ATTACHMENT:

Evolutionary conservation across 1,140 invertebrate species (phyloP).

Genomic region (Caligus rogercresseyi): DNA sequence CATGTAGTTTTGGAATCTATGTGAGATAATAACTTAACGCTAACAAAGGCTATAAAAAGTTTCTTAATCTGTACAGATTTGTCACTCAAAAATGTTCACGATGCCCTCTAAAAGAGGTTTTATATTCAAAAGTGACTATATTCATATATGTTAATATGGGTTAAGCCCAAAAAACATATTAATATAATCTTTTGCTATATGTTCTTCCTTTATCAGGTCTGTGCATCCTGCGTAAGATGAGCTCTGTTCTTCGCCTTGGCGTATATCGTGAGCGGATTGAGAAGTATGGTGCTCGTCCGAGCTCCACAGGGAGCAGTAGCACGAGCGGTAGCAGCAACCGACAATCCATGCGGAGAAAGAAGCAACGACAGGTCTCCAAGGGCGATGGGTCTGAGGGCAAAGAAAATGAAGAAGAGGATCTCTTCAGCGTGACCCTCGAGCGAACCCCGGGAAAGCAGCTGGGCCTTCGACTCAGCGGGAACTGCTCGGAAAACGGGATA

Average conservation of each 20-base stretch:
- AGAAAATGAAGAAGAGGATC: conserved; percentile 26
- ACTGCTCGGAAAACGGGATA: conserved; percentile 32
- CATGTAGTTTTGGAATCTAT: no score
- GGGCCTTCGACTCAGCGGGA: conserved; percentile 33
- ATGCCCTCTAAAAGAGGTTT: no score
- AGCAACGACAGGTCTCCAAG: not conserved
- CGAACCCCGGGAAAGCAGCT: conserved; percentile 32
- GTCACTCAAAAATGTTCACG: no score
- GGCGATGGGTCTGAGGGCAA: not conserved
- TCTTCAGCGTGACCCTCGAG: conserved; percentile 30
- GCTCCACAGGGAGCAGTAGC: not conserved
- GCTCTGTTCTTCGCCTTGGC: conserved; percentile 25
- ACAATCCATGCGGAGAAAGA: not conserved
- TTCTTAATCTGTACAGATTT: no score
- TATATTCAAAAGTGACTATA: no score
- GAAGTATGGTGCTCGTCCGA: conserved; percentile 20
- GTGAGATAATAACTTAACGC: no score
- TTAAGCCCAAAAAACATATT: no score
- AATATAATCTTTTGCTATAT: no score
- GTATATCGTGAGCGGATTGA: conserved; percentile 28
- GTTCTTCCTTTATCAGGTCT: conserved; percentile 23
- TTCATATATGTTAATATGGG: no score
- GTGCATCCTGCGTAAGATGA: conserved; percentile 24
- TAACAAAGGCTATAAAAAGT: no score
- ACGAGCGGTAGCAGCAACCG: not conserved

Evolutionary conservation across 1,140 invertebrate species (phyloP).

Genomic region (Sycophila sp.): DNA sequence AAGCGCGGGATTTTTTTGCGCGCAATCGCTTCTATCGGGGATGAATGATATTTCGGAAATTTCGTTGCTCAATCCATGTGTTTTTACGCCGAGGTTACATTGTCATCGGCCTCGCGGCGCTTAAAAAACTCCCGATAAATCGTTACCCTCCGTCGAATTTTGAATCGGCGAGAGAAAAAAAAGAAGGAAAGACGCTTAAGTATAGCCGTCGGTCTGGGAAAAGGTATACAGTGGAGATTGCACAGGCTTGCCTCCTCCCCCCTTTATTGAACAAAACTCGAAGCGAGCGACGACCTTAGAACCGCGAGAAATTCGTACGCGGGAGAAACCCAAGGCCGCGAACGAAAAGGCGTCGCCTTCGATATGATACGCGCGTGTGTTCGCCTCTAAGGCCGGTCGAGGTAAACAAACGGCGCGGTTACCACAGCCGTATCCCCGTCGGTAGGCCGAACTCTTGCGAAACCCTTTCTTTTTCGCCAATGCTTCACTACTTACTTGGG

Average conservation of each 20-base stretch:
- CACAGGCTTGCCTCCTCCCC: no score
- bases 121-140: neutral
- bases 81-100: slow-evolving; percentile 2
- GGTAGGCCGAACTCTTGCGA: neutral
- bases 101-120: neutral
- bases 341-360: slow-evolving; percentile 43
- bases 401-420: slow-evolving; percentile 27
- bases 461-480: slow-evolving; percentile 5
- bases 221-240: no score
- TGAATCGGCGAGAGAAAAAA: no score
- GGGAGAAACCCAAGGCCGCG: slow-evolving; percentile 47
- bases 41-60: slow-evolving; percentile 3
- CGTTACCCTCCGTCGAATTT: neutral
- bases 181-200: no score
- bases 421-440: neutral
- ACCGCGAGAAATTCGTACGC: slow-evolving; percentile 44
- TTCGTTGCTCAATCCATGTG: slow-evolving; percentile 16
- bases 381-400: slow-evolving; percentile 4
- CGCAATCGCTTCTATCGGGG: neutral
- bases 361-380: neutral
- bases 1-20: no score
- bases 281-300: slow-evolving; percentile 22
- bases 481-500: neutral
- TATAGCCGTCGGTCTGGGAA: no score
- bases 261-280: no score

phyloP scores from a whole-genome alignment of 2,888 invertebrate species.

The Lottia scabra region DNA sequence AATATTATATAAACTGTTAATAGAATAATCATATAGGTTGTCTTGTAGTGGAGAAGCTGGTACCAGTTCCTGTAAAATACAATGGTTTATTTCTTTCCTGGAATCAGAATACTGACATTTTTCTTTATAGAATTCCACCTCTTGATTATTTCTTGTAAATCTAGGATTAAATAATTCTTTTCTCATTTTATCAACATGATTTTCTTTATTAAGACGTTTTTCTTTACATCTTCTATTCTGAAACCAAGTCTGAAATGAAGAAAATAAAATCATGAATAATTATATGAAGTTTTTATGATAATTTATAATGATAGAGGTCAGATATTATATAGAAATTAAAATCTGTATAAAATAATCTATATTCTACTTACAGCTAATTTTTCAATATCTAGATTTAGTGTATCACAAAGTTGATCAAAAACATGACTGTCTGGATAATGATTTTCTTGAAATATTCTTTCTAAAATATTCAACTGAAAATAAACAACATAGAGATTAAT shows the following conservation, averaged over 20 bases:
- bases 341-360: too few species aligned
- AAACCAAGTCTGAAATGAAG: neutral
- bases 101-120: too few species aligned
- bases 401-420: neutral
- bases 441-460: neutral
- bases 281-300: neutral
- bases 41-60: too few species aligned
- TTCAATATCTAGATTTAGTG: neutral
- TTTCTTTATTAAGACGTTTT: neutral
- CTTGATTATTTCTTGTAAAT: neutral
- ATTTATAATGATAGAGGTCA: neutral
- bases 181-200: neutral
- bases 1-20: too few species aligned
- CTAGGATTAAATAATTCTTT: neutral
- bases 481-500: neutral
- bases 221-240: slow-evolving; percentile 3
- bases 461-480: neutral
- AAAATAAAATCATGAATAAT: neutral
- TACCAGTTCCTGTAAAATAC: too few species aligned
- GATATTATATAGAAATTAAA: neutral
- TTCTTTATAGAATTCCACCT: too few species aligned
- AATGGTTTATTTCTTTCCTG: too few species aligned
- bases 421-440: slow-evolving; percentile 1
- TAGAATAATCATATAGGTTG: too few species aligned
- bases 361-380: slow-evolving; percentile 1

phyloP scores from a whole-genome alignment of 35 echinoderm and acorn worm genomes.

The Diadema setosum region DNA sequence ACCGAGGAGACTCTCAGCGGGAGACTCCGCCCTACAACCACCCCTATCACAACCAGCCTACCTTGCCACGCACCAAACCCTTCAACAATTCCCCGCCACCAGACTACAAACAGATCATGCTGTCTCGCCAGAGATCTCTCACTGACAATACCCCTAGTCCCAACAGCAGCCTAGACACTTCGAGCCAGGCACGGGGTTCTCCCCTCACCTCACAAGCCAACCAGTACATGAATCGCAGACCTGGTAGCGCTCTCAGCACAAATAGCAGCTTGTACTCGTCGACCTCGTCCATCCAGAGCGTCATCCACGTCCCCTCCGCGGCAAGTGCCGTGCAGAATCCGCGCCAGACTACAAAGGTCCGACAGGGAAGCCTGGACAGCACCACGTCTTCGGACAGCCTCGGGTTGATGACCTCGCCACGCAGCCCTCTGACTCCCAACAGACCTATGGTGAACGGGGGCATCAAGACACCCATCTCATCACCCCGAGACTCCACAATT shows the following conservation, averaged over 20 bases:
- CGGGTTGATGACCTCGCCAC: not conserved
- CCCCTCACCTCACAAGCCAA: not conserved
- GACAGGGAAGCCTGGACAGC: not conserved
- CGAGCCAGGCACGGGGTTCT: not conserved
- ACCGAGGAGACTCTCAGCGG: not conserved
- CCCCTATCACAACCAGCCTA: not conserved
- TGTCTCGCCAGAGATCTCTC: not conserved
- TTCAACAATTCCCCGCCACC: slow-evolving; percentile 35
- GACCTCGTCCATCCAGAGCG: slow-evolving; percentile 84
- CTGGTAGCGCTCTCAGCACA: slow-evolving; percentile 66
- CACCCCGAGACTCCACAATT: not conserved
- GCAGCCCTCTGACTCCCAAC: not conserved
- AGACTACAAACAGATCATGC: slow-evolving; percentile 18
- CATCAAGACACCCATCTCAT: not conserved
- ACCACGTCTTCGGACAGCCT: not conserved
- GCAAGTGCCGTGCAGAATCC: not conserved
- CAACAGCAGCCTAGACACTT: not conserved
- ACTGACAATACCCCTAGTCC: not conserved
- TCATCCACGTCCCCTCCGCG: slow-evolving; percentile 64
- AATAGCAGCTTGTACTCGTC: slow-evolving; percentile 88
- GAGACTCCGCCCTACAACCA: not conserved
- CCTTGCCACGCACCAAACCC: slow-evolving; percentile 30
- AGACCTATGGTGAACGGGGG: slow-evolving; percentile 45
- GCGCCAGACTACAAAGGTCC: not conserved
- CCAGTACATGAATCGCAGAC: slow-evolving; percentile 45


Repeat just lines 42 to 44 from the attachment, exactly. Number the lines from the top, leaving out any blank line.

- GGGAGAAACCCAAGGCCGCG: slow-evolving; percentile 47
- bases 41-60: slow-evolving; percentile 3
- CGTTACCCTCCGTCGAATTT: neutral